5. Radiator / Coolant Tank
The next important component under the bonnet of your car is the radiator. A radiator is critical to keep things under optimum temperature in your car, most importantly the engine. There’s a tube connected to a coolant tank. Coolant is a liquid that ensures your engine doesn’t overheat.
Do not open the radiator when the engine is running or immediately after the engine is turned off. Make sure the engine has cooled down.
Ideally, you won’t be doing this but just a word of caution. While a good coolant is necessary & recommended, many times people simply add water or a mix of water and coolant. This seriously affects the engine and other components. Hence whenever you’re refilling the coolant, make sure to use the recommended brand.
Moving to the right you’ll find the battery. Apart from the engine, this is the second most distinct component under the bonnet. A car battery powers all the electrical components in your car. Depending on your car, the capacity of the battery will change, however, the type will be the same.
All you need to ensure is to make sure the battery is charged and it isn’t leaking. Also, you need to ensure before a long trip that the battery points are secured properly. Sometimes when the battery is completely dead, you won’t be able to start your car. In such cases, you might have to jump-start your car.
7. Fuse Box
Right next to the battery is the fuse box. A car usually has two fuse boxes, one inside and one under the bonnet. The one inside is located under the steering wheel. The fuse box is just like a fuse box that you have at home. Its job is to ensure that all electrical components are protected. With cars becoming hi-tech and smart, fuse becomes important.
Again, you won’t be dealing with the fuse anytime. Unless you’ve tweaked the electrical in your car – added new headlights, ambient lights, powerful speakers, etc. Further, at times when your car isn’t starting, with ignition issues, the starter fuse can be the culprit if the battery is fine. In case there’s any issue with any electrical component, the fuse can help you pinpoint the exact root cause. But again, ensure to get it done by a mechanic.
8. ECU – Electronic Control Unit
The top right corner is the ECU, which is a critical part of modern-day cars. The ECU is like the CPU of your car. Most of the smart, hi-tech features that you use are controlled by the ECU. If your car has different drive modes like city, eco, sorts, etc. it’s the ECU that decides the amount of fuel mix, opening & closing of valves, etc. to give the desired performance.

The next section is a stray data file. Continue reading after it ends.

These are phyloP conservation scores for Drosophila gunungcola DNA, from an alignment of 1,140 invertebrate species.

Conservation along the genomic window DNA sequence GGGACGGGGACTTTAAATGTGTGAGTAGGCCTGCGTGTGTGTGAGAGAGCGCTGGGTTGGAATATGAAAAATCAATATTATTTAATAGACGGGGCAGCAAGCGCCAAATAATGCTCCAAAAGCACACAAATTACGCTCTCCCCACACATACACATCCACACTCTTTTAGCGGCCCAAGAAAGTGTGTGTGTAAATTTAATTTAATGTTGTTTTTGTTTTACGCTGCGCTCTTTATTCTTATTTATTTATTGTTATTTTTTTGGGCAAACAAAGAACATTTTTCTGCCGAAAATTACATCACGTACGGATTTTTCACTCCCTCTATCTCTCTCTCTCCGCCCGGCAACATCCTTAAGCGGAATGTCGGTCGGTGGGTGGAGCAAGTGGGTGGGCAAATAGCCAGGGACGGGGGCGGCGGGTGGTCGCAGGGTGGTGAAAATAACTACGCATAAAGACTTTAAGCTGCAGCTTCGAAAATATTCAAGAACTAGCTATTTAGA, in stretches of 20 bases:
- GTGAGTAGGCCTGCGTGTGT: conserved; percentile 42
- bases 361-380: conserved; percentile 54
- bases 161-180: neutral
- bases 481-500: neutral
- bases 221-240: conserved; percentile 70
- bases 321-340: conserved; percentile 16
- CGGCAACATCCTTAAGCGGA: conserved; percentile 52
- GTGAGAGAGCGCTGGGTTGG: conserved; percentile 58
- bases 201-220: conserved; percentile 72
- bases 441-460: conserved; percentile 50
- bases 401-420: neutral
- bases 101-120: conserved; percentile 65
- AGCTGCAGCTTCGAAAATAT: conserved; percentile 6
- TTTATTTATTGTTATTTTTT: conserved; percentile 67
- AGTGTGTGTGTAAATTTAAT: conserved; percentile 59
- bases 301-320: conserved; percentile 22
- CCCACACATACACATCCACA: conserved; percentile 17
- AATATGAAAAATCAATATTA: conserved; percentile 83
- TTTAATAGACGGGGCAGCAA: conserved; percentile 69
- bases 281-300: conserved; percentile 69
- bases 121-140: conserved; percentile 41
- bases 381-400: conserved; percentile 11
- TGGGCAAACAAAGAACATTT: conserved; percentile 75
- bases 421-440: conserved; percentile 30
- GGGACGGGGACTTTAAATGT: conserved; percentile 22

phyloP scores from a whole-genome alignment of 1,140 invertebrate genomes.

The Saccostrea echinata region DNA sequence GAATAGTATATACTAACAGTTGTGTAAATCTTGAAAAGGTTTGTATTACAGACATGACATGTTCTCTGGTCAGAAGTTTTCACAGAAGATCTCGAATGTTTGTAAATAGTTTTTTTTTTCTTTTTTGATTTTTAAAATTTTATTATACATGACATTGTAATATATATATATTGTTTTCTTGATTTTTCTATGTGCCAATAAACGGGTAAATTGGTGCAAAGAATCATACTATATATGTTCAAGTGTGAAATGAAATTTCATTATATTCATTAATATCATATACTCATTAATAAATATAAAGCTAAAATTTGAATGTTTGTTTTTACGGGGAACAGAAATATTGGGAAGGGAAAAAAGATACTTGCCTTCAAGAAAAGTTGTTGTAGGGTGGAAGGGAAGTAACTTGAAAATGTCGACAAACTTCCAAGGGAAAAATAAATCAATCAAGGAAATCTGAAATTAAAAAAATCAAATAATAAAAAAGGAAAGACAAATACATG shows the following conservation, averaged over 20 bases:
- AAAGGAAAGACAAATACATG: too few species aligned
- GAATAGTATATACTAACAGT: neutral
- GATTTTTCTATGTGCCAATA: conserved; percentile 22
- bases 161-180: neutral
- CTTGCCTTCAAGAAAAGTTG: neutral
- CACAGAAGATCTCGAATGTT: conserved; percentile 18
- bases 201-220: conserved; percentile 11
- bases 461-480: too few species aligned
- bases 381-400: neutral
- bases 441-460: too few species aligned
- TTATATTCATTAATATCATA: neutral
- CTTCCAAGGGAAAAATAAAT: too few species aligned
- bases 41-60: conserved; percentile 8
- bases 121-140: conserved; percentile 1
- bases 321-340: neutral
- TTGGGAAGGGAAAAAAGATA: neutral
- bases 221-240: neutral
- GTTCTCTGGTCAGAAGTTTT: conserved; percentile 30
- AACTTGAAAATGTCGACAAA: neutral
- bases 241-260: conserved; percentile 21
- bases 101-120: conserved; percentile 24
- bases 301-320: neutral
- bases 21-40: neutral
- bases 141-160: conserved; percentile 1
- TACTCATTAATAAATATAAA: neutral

Features like traction control, hill descent, etc. are governed by the ECU. Again, you’ll never interact with the ECU as such, all you need to do is that if your washing things under the bonnet, it’s advisable to keep this area dry and away from water.
9. Headlight Bay
The headlight bay gives you access to the headlights of your car. For most modern cars, it’s fairly easy to access it by anyone. If you want to change or replace the headlight bulb, the headlight bay is what you’ll access. Depending on your car, the means to access it will differ. In case the headlight bulb is not working, you can purchase headlamps specific to your car and replace them.
10. Bonnet Raisers
If you’ve ever opened a car bonnet, you know that it’s heavy. Further, at times you would have noticed that the bonnet is not aligned properly. As in, if you run your fingers, you’ll realize that the bonnet hood is not aligned correctly. It’s risen on one side and fallen on the other. If the hood isn’t aligned properly, it’s prone to gather dush when your car is being driven.
To do this, every car manufacturer provided bonnet raisers that are placed right in front of the bonnet. These are basically large screws with a soft upper layer. You can screw/unscrew these to level the bonnet. You might feel that’s a manufacturing defect and that your bonnet isn’t aligned well, but actually just adjusting these raisers solves the issue.
These were a few components that you’ll find under the hood of any car. Most cars will also have these components placed in the same spots as well. The size, orientation, color, etc, might vary based on your manufacturer.
Now you know what’s under the bonnet
That’s about it for this blog post. I’m hopeful that this blog post gave you some insights into what’s under the bonnet of your car. If you’ve never opened the bonnet, I suggest opening it once and seeing for yourself. See how these components are placed and understand what’s important to check before embarking on a long road trip.
While you should always ask a mechanic to interact with these components, opening the bonnet and knowing what is what will help. So when your mechanic explains a problem, you have some understanding of it.
Tell me if you liked this post or not. Not a usual post that I write. But since I’m passionate about cars and machines in general, I thought to write and share this. Let me know your thoughts in the comments below, tweet to me at @Atulmaharaj, DM on Instagram or Get in Touch.